I carefully step onto the down escalator, ever nervous about missing the step and rolling down 50+ escalator-stairs. As I walk through Central station, I imagine myself in that movie scene (there are so many) where the protagonist in the bright red coat is stopped in the midst of a busy place, people flowing around her. It is one of those elapsed-time scenes that are intended to imply how busy life is, how rarely we stop to think, and how alone we can feel. Sometimes, I think they also use these scenes to show how someone is waiting for something that never comes.

And so all of those story-morals probably apply to me today as I slowly stroll through Central, listening to my iBuds with my ears and listening to the people with my eyes. I see a guy my age hiding behind his sunnies, and I swear he’s staring at me. I’m glad he’s got them on, because I don’t want to know his soul right now. I have pieces of souls floating within my own soul, and I already feel quite overwhelmed by those (oh yes, in a good way.) Maybe another time, another place, Mr. Sunnies.

I sit on the ledge of the escalator - 8 minutes until the Sutherland train, going to Rockdale, arrives. In the meantime, I change my song and lose myself in thoughts. 7 minutes later - an early train! - I climb aboard the train and sit across from Mel. I pull my reporter’s memo pad from my purse (which is now far too heavy with today’s purchases) and begin to write in purple ink. I love this Sharpie, this mini-purple Sharpie. Some days I wish I was a purple or maroon mini-Sharpie. I wouldn’t feel less superior to the bigger sharpies - I could go where no Sharpie has gone before as a mini! The click-Sharpies, though, are an entirely different story. But I suppose we all need something to keep our pride in check, hey?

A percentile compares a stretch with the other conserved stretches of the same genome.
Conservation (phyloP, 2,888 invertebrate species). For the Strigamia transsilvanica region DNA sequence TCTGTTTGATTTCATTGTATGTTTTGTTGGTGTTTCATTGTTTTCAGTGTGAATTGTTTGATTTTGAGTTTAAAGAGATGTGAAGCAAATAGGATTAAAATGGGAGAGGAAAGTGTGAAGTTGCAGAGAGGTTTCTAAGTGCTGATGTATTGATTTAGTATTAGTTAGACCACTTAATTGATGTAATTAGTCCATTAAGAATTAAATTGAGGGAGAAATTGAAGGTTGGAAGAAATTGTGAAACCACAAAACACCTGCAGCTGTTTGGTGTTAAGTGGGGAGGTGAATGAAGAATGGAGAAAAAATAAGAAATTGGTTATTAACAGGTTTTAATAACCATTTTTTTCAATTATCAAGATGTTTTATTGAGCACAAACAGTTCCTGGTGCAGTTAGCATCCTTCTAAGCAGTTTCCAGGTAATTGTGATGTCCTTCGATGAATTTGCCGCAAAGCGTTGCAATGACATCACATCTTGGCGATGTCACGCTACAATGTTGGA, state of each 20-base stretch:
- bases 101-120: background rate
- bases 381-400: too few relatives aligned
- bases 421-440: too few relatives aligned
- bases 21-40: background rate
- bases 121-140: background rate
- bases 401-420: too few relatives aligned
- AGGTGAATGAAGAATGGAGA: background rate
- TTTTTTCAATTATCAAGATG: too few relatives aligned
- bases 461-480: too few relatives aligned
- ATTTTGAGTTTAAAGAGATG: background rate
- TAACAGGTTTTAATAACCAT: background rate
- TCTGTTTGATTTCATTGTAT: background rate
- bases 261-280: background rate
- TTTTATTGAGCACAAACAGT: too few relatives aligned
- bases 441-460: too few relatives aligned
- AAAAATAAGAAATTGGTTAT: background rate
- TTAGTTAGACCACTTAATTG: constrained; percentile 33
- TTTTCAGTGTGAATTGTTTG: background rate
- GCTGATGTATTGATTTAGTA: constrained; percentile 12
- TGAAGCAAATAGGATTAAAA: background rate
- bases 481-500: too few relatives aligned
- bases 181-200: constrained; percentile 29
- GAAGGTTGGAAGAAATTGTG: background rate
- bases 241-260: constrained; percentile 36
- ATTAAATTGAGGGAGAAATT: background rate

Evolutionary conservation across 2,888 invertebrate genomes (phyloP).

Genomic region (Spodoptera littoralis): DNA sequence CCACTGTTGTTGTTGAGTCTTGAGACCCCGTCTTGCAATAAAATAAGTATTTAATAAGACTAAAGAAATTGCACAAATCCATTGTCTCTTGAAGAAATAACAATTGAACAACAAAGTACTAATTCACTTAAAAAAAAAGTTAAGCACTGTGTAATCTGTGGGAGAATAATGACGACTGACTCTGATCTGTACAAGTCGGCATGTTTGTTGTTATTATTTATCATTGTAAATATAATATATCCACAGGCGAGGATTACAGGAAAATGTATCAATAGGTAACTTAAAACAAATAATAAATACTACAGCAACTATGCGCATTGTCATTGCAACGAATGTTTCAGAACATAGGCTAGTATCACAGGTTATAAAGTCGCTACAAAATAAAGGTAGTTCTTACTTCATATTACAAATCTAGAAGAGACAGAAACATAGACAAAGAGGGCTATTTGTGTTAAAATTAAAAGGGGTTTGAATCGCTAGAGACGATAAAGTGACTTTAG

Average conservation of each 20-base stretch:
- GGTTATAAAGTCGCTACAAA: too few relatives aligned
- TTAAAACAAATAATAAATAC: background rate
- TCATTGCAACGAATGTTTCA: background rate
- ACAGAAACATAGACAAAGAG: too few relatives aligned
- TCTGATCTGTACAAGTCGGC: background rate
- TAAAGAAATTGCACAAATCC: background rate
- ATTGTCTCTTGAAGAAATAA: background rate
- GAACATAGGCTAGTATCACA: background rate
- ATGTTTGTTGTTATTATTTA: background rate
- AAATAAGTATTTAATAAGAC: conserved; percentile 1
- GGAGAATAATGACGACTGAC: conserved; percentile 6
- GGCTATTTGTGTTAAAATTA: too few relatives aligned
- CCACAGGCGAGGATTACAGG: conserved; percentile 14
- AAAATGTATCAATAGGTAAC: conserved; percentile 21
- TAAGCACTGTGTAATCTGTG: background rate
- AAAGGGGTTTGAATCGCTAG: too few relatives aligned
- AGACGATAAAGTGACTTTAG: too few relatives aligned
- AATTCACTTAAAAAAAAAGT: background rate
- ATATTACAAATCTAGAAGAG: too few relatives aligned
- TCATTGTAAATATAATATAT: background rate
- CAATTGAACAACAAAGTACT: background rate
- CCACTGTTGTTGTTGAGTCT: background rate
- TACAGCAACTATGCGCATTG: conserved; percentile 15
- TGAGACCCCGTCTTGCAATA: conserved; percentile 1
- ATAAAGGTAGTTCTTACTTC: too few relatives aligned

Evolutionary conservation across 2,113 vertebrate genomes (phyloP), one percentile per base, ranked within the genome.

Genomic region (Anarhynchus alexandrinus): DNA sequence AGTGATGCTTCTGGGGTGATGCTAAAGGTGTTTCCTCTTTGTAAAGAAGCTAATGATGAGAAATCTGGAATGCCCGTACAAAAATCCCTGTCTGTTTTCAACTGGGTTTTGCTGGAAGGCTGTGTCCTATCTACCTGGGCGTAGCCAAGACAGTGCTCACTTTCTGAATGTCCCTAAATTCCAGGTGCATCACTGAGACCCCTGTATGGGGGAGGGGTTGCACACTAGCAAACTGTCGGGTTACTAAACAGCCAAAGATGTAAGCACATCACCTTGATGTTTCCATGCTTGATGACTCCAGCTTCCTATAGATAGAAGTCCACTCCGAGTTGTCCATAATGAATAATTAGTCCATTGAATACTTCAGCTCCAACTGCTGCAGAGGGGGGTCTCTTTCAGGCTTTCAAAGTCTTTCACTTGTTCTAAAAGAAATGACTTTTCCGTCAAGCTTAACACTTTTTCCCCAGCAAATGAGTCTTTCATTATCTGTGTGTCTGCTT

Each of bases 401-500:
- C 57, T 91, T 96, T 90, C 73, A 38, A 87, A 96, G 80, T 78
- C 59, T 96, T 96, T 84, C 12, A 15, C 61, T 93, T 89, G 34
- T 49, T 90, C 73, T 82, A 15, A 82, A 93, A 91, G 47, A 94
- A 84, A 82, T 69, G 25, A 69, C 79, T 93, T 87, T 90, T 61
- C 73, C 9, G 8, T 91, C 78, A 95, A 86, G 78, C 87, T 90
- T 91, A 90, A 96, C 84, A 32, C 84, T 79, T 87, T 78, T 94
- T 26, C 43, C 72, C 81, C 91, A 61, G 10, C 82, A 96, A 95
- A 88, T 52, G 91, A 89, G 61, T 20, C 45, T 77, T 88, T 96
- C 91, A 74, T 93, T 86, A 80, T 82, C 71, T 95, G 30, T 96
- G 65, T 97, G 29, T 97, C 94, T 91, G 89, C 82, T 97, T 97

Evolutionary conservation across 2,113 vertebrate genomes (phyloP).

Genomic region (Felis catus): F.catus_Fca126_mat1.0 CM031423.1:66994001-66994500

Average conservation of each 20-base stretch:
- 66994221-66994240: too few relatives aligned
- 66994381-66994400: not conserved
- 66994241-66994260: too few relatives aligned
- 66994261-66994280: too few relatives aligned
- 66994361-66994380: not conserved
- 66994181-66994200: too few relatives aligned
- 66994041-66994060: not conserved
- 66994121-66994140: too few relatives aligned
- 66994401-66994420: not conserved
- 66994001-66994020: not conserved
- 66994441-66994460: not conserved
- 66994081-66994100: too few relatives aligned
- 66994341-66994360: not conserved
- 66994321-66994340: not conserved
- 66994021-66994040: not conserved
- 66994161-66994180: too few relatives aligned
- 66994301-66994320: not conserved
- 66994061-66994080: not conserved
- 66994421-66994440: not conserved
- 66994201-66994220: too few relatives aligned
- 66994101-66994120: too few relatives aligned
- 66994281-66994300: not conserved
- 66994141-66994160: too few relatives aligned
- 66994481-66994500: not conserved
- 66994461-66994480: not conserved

I’ve had thoughts in my head that I wanted to transcribe to paper the entire walk to the train, but what instead comes out of nowhere is Russian Literature. I ask myself this question: Of the three Russian novels that I’ve read (Anna Karenina, The Idiot, and Crime and Punishment), to whom do I relate to the most? Who would I be, if I were cast as one of those characters based on my own character? I find myself furiously writing about who I am not, and when I surface for air, I am staring absentmindedly out the train window at the concrete, trees, people, and air passing me by.